An exciting study published in Nature Communications on October 4, 2023, authored by Zhao, L., Koseki, S.R.T., Silverstein, R.A., et al., delves into overcoming limitations in CRISPR genome editing by introducing SpRYc—a chimeric Cas9 resulting from the fusion of Sc++ and SpRY. Unlike conventional Cas9 enzymes, SpRYc breaks free from the constraints of specific protospacer adjacent motifs (PAMs) by accommodating a 5’-NNN-3’ PAM preference. The chimeric SpRYc, engineered through a strategic grafting of SpRY’s PAM-interacting domain onto Sc++, showcases remarkable PAM flexibility, allowing specific editing of diverse 5’-NNN-3’ PAM targets in human cells.
In the development of SpRYc, substantial substitutions in the PAM-interacting domain (PID) of SpCas9 endowed it with a more flexible 5’-NRN-3’ PAM specificity. In contrast, ScCas9 and Sc + + leverage positive-charged, flexible loop structures in their N-termini, favoring a minimal 5’-NNG-3’ PAM preference. Building upon previous successes like iSpyMac, SpRYc emerged from the intelligent exchange of the PID of Sc + + with that of SpRY, creating a chimeric hybrid Cas9.
PAM characterization of SpRYc, utilizing the PAM-SCANR assay and HT-PAMDA, demonstrated its robust binding to PAM sequences, suggesting potential optimization as a “dead” or nickase variant. Despite slower cleavage rates than SpRY, SpRYc showcased broader editing capabilities, paving the way for its application in both nuclease and non-cleavage editing formats.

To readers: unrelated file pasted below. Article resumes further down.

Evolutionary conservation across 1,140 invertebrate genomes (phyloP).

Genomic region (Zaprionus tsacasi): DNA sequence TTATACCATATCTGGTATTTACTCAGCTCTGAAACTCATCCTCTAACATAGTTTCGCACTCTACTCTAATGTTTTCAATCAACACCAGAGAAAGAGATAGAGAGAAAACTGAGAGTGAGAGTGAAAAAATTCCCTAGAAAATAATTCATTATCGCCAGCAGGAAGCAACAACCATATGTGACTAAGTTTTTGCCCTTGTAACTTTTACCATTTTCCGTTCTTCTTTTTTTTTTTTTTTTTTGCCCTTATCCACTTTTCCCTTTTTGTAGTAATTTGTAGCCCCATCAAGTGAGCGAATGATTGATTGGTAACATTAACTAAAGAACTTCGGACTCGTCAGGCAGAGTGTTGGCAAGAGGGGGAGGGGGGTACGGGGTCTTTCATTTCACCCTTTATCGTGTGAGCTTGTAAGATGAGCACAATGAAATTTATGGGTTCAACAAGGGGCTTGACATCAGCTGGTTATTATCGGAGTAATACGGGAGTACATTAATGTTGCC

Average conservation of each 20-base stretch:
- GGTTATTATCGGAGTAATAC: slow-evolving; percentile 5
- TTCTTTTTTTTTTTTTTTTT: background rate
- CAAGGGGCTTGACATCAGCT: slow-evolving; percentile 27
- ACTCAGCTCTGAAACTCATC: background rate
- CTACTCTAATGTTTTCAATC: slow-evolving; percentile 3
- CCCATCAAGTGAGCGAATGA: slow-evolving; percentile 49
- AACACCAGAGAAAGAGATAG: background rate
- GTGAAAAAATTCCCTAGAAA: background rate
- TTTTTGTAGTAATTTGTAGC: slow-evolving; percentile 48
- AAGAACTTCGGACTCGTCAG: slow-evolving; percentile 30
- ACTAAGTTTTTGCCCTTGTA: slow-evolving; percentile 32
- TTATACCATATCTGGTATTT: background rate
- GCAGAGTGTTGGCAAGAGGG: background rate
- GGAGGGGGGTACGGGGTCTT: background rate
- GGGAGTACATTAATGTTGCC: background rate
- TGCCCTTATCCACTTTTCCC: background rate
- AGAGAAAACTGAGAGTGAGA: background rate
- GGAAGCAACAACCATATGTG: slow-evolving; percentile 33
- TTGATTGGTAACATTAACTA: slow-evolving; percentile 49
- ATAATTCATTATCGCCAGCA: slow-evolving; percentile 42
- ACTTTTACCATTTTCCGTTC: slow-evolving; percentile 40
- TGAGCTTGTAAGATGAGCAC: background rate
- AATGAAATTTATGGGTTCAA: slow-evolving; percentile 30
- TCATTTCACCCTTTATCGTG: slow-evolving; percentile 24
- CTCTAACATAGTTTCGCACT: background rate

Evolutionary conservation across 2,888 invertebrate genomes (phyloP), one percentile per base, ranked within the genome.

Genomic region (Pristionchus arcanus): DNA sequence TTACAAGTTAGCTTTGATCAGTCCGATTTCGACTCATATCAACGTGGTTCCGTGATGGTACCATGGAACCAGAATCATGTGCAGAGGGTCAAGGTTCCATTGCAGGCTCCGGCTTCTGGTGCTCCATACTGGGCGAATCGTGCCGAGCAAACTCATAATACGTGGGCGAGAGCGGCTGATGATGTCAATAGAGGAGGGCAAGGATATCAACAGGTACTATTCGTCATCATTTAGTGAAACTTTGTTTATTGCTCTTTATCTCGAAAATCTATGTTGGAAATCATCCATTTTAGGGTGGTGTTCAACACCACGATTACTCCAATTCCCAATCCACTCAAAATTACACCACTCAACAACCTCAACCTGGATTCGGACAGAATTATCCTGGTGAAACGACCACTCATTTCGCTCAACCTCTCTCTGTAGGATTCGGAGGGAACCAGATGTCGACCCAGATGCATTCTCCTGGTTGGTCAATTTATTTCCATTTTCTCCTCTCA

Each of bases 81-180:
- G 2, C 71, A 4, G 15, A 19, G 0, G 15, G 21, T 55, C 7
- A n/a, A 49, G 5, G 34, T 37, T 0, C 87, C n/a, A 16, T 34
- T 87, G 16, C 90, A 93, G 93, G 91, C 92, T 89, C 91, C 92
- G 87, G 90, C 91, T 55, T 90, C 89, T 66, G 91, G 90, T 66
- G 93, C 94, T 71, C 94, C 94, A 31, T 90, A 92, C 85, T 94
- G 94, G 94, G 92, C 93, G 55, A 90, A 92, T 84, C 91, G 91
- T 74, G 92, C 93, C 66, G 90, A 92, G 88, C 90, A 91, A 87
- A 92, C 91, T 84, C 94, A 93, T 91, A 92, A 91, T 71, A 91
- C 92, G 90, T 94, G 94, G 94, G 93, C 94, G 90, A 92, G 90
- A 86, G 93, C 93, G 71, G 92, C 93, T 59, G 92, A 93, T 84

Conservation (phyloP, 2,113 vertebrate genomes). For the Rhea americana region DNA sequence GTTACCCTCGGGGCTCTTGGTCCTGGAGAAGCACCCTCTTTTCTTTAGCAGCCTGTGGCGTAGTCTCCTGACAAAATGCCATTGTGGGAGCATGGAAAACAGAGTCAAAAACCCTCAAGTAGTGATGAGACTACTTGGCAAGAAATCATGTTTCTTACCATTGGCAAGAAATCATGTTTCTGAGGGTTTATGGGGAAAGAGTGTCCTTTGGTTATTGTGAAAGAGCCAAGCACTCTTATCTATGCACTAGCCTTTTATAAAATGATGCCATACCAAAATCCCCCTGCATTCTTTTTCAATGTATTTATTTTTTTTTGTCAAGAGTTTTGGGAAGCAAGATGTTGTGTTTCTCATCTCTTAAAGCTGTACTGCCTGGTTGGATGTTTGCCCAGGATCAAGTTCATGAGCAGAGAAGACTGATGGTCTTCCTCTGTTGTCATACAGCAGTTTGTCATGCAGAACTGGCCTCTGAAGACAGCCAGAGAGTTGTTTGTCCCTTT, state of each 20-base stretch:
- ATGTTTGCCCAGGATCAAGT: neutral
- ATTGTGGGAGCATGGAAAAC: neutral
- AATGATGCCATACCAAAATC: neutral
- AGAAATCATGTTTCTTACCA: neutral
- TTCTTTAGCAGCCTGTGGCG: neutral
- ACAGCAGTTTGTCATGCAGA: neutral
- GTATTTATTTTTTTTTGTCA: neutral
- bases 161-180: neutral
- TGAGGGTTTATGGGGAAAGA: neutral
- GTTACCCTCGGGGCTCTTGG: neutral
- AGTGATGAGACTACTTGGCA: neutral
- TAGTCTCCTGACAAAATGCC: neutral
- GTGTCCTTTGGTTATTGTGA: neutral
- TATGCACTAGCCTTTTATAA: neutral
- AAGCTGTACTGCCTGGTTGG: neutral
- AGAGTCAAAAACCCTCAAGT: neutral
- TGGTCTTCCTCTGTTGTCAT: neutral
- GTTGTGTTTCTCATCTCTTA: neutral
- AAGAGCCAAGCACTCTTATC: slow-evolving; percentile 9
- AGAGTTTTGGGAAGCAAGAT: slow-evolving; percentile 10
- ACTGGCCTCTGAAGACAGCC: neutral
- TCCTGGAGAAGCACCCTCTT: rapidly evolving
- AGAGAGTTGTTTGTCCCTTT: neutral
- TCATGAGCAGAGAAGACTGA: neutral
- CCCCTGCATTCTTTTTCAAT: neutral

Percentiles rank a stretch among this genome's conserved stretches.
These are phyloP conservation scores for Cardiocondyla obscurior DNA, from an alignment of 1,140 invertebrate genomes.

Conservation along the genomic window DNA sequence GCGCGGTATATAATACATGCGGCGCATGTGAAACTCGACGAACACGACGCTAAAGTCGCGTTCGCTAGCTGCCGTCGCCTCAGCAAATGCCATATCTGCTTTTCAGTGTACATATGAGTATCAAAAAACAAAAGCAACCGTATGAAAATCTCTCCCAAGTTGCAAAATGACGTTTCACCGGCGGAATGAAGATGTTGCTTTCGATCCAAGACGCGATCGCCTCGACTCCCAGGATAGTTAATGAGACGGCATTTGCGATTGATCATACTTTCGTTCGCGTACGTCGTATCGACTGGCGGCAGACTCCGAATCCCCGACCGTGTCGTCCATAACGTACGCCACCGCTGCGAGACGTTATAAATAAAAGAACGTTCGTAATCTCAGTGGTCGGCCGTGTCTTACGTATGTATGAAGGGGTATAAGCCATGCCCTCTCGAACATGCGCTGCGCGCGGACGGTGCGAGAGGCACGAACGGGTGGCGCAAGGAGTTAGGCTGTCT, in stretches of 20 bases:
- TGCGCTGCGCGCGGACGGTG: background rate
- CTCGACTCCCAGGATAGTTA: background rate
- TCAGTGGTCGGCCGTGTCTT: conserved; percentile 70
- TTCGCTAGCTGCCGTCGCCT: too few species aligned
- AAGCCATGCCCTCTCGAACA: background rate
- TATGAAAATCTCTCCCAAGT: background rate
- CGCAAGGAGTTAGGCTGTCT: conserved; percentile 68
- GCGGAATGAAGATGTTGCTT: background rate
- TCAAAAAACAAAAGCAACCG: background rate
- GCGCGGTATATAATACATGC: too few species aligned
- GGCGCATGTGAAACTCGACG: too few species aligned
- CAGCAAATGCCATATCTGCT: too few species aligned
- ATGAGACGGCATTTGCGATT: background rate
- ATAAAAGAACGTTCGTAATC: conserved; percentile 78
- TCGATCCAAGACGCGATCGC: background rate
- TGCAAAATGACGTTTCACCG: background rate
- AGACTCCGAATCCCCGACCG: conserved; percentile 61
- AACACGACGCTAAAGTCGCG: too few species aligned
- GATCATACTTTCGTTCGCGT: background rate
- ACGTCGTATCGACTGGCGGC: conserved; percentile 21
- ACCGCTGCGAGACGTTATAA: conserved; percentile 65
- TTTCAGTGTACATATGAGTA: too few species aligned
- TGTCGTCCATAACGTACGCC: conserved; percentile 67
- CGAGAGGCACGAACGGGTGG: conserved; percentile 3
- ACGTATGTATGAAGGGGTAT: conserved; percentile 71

In silico modeling of SpRYc, conducted via the SWISS-MODEL server, revealed insights into its PAM targeting mechanisms. The study suggested that Sc + +’s optimized loop establishes nonspecific interactions with the PAM, broadening targeting and reducing the need for specific bases at position 2. Importantly, SpRYc’s interactions did not induce self-editing of gRNA plasmids, addressing concerns associated with PAM-flexible CRISPR enzymes.
The discussion emphasizes the significance of overcoming PAM limitations in CRISPR-Cas9 genome editing. SpRYc, with its flexible PAM preferences, exhibits robust editing capabilities, making it suitable for non-nuclease applications like base editing and CRISPR-mediated regulation. The potential integration of high-fidelity mutations into SpRYc further highlights its promise for improved specificity. The study underscores the role of advanced in silico and in vitro PAM engineering methods, emphasizing the synergy of computational algorithms, directed evolution, and structural modeling in protein design. SpRYc marks a significant step toward the future of integrative protein engineering approaches in genome editing.
Zhao, L., Koseki, S.R.T., Silverstein, R.A. et al. PAM-flexible genome editing with an engineered chimeric Cas9. Nat Commun 14, 6175 (2023). https://doi.org/10.1038/s41467-023-41829-y
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